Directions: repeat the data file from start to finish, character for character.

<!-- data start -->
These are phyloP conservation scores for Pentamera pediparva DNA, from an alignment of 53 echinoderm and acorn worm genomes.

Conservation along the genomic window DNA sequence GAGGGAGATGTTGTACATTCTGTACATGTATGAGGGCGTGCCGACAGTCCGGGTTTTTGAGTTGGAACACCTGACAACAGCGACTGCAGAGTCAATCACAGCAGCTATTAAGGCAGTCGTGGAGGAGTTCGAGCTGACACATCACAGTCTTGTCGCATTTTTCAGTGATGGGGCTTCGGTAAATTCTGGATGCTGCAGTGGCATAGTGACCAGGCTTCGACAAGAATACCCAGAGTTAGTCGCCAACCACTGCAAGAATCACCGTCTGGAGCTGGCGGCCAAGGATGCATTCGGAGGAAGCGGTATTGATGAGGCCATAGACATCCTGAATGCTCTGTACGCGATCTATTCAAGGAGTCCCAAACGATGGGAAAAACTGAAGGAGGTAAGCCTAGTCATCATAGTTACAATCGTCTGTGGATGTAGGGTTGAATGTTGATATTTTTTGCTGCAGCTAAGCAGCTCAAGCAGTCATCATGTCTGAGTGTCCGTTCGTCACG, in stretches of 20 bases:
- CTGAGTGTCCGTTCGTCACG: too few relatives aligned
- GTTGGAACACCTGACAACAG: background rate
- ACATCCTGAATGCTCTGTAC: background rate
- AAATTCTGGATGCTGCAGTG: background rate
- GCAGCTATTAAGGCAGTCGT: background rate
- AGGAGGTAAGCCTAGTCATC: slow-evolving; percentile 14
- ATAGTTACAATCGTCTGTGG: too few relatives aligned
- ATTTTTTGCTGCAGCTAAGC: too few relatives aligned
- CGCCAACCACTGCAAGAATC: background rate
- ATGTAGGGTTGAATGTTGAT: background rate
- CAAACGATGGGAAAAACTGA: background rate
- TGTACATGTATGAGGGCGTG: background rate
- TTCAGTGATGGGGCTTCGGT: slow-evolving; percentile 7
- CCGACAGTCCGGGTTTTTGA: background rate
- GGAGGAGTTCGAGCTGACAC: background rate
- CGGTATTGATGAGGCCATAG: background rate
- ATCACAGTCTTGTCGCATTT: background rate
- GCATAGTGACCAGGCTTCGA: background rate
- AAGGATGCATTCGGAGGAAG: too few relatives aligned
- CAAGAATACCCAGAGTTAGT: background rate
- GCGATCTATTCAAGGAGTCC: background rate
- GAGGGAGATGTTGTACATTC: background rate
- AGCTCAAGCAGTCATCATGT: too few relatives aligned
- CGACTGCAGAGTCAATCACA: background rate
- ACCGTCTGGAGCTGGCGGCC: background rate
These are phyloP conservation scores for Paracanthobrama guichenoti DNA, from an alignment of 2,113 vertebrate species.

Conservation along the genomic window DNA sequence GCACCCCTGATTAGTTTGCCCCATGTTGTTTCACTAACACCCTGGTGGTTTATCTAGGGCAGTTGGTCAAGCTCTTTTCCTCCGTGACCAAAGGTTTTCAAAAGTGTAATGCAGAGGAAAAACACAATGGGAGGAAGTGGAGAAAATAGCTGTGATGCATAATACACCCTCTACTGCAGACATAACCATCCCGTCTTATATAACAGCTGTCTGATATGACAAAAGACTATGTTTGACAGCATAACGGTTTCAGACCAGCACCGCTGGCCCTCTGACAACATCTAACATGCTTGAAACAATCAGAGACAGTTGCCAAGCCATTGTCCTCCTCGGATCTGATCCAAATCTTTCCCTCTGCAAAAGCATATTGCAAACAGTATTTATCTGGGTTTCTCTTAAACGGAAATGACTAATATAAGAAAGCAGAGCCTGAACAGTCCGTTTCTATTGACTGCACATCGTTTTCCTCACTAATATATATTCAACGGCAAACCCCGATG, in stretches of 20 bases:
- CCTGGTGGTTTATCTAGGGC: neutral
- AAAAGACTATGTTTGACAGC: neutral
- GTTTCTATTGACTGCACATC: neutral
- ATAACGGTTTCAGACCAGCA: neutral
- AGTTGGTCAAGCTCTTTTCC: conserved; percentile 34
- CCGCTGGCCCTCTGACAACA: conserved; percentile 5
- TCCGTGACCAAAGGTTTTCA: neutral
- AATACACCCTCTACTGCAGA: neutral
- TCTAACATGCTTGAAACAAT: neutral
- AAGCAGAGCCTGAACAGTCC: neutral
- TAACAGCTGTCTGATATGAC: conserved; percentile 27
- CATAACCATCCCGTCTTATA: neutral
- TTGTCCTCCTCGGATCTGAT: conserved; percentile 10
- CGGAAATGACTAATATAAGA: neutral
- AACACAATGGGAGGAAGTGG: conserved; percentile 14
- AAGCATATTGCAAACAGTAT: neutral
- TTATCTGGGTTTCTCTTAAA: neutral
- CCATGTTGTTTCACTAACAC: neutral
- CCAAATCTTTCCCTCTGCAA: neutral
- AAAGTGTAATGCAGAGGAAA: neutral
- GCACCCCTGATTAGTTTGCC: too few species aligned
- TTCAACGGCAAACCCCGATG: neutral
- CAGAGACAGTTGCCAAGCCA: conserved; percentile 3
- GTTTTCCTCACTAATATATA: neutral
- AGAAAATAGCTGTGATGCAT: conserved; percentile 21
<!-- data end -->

These are phyloP conservation scores for Pentamera pediparva DNA, from an alignment of 53 echinoderm and acorn worm genomes.

Conservation along the genomic window DNA sequence GAGGGAGATGTTGTACATTCTGTACATGTATGAGGGCGTGCCGACAGTCCGGGTTTTTGAGTTGGAACACCTGACAACAGCGACTGCAGAGTCAATCACAGCAGCTATTAAGGCAGTCGTGGAGGAGTTCGAGCTGACACATCACAGTCTTGTCGCATTTTTCAGTGATGGGGCTTCGGTAAATTCTGGATGCTGCAGTGGCATAGTGACCAGGCTTCGACAAGAATACCCAGAGTTAGTCGCCAACCACTGCAAGAATCACCGTCTGGAGCTGGCGGCCAAGGATGCATTCGGAGGAAGCGGTATTGATGAGGCCATAGACATCCTGAATGCTCTGTACGCGATCTATTCAAGGAGTCCCAAACGATGGGAAAAACTGAAGGAGGTAAGCCTAGTCATCATAGTTACAATCGTCTGTGGATGTAGGGTTGAATGTTGATATTTTTTGCTGCAGCTAAGCAGCTCAAGCAGTCATCATGTCTGAGTGTCCGTTCGTCACG, in stretches of 20 bases:
- CTGAGTGTCCGTTCGTCACG: too few relatives aligned
- GTTGGAACACCTGACAACAG: background rate
- ACATCCTGAATGCTCTGTAC: background rate
- AAATTCTGGATGCTGCAGTG: background rate
- GCAGCTATTAAGGCAGTCGT: background rate
- AGGAGGTAAGCCTAGTCATC: slow-evolving; percentile 14
- ATAGTTACAATCGTCTGTGG: too few relatives aligned
- ATTTTTTGCTGCAGCTAAGC: too few relatives aligned
- CGCCAACCACTGCAAGAATC: background rate
- ATGTAGGGTTGAATGTTGAT: background rate
- CAAACGATGGGAAAAACTGA: background rate
- TGTACATGTATGAGGGCGTG: background rate
- TTCAGTGATGGGGCTTCGGT: slow-evolving; percentile 7
- CCGACAGTCCGGGTTTTTGA: background rate
- GGAGGAGTTCGAGCTGACAC: background rate
- CGGTATTGATGAGGCCATAG: background rate
- ATCACAGTCTTGTCGCATTT: background rate
- GCATAGTGACCAGGCTTCGA: background rate
- AAGGATGCATTCGGAGGAAG: too few relatives aligned
- CAAGAATACCCAGAGTTAGT: background rate
- GCGATCTATTCAAGGAGTCC: background rate
- GAGGGAGATGTTGTACATTC: background rate
- AGCTCAAGCAGTCATCATGT: too few relatives aligned
- CGACTGCAGAGTCAATCACA: background rate
- ACCGTCTGGAGCTGGCGGCC: background rate
These are phyloP conservation scores for Paracanthobrama guichenoti DNA, from an alignment of 2,113 vertebrate species.

Conservation along the genomic window DNA sequence GCACCCCTGATTAGTTTGCCCCATGTTGTTTCACTAACACCCTGGTGGTTTATCTAGGGCAGTTGGTCAAGCTCTTTTCCTCCGTGACCAAAGGTTTTCAAAAGTGTAATGCAGAGGAAAAACACAATGGGAGGAAGTGGAGAAAATAGCTGTGATGCATAATACACCCTCTACTGCAGACATAACCATCCCGTCTTATATAACAGCTGTCTGATATGACAAAAGACTATGTTTGACAGCATAACGGTTTCAGACCAGCACCGCTGGCCCTCTGACAACATCTAACATGCTTGAAACAATCAGAGACAGTTGCCAAGCCATTGTCCTCCTCGGATCTGATCCAAATCTTTCCCTCTGCAAAAGCATATTGCAAACAGTATTTATCTGGGTTTCTCTTAAACGGAAATGACTAATATAAGAAAGCAGAGCCTGAACAGTCCGTTTCTATTGACTGCACATCGTTTTCCTCACTAATATATATTCAACGGCAAACCCCGATG, in stretches of 20 bases:
- CCTGGTGGTTTATCTAGGGC: neutral
- AAAAGACTATGTTTGACAGC: neutral
- GTTTCTATTGACTGCACATC: neutral
- ATAACGGTTTCAGACCAGCA: neutral
- AGTTGGTCAAGCTCTTTTCC: conserved; percentile 34
- CCGCTGGCCCTCTGACAACA: conserved; percentile 5
- TCCGTGACCAAAGGTTTTCA: neutral
- AATACACCCTCTACTGCAGA: neutral
- TCTAACATGCTTGAAACAAT: neutral
- AAGCAGAGCCTGAACAGTCC: neutral
- TAACAGCTGTCTGATATGAC: conserved; percentile 27
- CATAACCATCCCGTCTTATA: neutral
- TTGTCCTCCTCGGATCTGAT: conserved; percentile 10
- CGGAAATGACTAATATAAGA: neutral
- AACACAATGGGAGGAAGTGG: conserved; percentile 14
- AAGCATATTGCAAACAGTAT: neutral
- TTATCTGGGTTTCTCTTAAA: neutral
- CCATGTTGTTTCACTAACAC: neutral
- CCAAATCTTTCCCTCTGCAA: neutral
- AAAGTGTAATGCAGAGGAAA: neutral
- GCACCCCTGATTAGTTTGCC: too few species aligned
- TTCAACGGCAAACCCCGATG: neutral
- CAGAGACAGTTGCCAAGCCA: conserved; percentile 3
- GTTTTCCTCACTAATATATA: neutral
- AGAAAATAGCTGTGATGCAT: conserved; percentile 21